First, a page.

Coca-Cola believes that cutting its portfolio in half can help it deliver stronger innovation on the brands it retains.
Speaking on its results call this afternoon (22 October) Coca-Cola’s CEO, James Quincey, said that the decision to cut ‘zombie brands’ in July paved the way for more, rather than less, innovation. He pointed to the fact that revenue per innovation has already doubled in 2020 compared to last year as a sign of how much more effective focusing its efforts can be.
He explained: “The reduction of the portfolio by about half is going to allow us to bring stronger innovation to the table. This is not about less innovation and less ability to tap into local insight, it’s actually leveraging the most successful vehicles to do that.”
He added: “It’s about combining platforms of the global and regional brands to connect to local insights. That is part of the art of bringing [innovation] to life.”
Three months ago Coca-Cola had around 400 master brands with more than half of those country brands of little to no scale accounting for just 2% of the company’s total revenue. The company said these brands were pulling time and money away from its bigger, more profitable businesses and needed to be cut.
Quincey noted that although innovation remained a priority, it now had a clearer decision-making process on when to invest and when to pull back.
He explained: “The question of how long do you wait to pull this innovation. We have some pretty clear metrics. The first is what is the innovation for? What is it’s objective? Are we trying to get into a new category? Are we trying to do a flavour extension on a brand? Is it a packaging innovation? Each one has its mission and has its goal and we are very focused tracking how doing and [will cut it] as and when rational hope is no longer there.”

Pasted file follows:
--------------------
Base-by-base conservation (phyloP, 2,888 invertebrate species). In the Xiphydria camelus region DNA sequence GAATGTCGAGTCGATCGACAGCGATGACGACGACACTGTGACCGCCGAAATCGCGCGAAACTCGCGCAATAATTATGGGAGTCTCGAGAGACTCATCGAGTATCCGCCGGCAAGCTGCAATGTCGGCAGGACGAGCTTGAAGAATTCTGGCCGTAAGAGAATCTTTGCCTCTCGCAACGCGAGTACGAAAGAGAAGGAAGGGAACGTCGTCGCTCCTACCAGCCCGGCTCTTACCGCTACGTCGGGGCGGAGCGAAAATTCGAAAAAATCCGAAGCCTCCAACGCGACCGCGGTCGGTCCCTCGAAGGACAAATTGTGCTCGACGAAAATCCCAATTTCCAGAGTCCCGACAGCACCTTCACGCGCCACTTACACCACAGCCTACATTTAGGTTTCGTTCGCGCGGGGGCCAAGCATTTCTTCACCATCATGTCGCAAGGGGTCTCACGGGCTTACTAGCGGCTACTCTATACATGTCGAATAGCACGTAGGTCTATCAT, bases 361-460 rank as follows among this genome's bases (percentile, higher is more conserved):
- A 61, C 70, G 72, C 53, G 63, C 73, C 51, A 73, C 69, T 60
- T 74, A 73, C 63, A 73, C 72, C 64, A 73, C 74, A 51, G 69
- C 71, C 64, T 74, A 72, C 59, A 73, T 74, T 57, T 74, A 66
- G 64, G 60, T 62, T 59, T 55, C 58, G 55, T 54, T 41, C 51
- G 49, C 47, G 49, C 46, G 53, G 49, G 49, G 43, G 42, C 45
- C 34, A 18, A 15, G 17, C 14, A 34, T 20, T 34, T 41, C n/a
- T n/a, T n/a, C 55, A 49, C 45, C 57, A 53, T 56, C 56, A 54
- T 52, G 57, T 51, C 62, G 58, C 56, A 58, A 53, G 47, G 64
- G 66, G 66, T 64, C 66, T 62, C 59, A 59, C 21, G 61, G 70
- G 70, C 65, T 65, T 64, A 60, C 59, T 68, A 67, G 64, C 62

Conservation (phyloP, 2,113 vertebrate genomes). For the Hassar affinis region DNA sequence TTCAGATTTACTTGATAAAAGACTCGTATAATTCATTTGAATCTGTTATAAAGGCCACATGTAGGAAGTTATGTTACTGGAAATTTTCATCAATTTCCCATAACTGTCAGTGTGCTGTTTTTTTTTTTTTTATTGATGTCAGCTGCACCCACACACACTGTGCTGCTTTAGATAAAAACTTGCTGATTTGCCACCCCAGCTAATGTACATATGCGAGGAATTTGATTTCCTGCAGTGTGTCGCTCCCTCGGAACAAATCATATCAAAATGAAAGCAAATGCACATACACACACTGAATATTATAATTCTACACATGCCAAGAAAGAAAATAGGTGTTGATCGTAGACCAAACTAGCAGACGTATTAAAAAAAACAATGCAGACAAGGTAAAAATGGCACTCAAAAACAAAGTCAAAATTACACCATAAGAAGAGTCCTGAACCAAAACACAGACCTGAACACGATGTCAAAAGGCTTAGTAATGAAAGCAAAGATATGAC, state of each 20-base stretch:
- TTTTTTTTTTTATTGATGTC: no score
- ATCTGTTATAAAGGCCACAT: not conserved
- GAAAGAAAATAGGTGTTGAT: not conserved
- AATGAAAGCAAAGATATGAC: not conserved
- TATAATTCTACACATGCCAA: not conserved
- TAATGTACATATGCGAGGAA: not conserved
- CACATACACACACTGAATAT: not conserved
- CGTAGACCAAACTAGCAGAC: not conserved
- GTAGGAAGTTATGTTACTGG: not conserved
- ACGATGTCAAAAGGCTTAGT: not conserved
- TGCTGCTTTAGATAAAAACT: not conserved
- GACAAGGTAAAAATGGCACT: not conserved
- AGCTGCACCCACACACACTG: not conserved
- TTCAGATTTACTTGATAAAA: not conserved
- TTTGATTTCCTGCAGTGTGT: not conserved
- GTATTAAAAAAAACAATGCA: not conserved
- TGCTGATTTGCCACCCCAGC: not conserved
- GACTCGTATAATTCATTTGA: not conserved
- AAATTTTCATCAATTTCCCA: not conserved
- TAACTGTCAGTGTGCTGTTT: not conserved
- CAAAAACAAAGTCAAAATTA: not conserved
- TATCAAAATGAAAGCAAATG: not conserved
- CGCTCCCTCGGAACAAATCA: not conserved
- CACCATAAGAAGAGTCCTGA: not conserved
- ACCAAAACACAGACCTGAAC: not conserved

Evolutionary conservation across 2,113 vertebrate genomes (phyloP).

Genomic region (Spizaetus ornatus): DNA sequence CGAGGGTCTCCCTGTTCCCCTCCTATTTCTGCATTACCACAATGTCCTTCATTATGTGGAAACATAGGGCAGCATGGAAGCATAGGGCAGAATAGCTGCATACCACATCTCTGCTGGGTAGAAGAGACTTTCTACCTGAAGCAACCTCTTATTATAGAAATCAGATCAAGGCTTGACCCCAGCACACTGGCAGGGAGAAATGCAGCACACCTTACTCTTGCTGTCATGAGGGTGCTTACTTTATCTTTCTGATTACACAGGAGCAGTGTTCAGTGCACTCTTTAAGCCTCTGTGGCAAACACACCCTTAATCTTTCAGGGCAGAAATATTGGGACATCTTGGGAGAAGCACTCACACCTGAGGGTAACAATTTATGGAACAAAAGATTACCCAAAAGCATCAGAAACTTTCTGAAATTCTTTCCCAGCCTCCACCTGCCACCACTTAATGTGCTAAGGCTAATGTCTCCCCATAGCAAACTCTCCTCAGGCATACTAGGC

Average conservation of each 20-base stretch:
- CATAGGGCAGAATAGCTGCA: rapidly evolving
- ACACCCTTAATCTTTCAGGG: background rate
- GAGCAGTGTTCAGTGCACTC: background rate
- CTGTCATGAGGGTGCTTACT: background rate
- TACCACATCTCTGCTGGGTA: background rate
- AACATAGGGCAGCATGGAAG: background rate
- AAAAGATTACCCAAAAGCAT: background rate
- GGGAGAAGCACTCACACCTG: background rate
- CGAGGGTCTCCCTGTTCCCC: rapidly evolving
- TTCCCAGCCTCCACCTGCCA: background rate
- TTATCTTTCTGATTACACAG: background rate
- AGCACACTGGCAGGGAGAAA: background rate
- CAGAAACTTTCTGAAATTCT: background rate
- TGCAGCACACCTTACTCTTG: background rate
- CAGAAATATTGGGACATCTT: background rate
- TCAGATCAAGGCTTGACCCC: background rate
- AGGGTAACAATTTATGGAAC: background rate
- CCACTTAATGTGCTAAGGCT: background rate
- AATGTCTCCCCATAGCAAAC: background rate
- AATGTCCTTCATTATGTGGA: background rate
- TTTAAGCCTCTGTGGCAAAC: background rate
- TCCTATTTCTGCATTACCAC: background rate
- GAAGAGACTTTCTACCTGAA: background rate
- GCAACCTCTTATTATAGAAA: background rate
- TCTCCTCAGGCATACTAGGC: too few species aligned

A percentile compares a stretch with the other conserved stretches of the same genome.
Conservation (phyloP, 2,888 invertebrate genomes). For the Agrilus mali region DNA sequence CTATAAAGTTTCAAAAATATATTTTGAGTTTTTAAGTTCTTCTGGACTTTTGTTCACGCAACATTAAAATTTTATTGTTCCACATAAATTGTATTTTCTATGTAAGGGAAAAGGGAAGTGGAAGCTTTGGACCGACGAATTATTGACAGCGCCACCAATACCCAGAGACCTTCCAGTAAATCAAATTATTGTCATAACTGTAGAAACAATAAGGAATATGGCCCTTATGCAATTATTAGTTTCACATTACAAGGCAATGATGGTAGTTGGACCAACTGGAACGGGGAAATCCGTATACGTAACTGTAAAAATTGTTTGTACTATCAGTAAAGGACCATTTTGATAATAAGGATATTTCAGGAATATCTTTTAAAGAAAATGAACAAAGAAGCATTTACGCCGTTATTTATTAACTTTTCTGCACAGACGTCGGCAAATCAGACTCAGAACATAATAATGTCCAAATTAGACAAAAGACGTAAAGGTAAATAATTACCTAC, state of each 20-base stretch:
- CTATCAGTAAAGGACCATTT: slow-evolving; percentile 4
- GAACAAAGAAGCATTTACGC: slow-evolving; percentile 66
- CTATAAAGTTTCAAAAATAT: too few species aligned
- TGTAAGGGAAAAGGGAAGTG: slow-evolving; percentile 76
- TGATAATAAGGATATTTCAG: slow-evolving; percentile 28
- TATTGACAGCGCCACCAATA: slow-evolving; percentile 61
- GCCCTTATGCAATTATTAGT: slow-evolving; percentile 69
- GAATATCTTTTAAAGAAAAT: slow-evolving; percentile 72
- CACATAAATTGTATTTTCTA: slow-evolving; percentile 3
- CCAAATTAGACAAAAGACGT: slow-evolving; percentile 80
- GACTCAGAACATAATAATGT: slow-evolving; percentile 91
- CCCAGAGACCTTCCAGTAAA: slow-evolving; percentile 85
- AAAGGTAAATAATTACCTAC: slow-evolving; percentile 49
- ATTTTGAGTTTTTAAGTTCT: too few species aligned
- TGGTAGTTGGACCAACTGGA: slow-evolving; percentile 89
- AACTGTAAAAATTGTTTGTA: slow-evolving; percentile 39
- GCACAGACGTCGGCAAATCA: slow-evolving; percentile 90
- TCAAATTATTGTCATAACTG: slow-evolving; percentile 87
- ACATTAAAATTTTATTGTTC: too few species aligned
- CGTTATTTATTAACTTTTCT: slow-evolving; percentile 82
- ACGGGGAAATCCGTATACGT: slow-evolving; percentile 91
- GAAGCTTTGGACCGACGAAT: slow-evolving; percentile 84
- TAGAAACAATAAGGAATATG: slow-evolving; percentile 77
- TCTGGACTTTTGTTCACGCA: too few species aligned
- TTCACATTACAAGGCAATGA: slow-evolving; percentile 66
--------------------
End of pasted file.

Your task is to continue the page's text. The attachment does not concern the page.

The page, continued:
Coca-Cola reported better-than-expected revenue and profits as strong at-home sales helped the company bounce back after lockdowns across the wold.
The beverage company’s sales of its trademark Coca-Cola and Coca-Cola Zero Sugar were positive and while organic sales fell 6% for the three months ended 25 September that was an improvement on the 26% fall in the second quarter.
Marketing spend declines
Despite the focus on innovation Coca-Cola acknowledged that marketing spend was down 30% year on year, although there was a sequential increase of 65% between the second and third quarters.
Coca-Cola chief financial officer, John Murphy, explained that it would continue looking at where best to invest, specifically at “targeted investments in those markets where it makes sense to do so.”
He added that “there is a lot of opportunity when you wire together the organisation” and that in 2021 the company will “take that on a market by market basis”.
He explained: “As you look at 2021 I would encourage you to think about 2019 as and anchor, and then from there factor in the work we have underway on marketing innovation to drive greater efficiency.”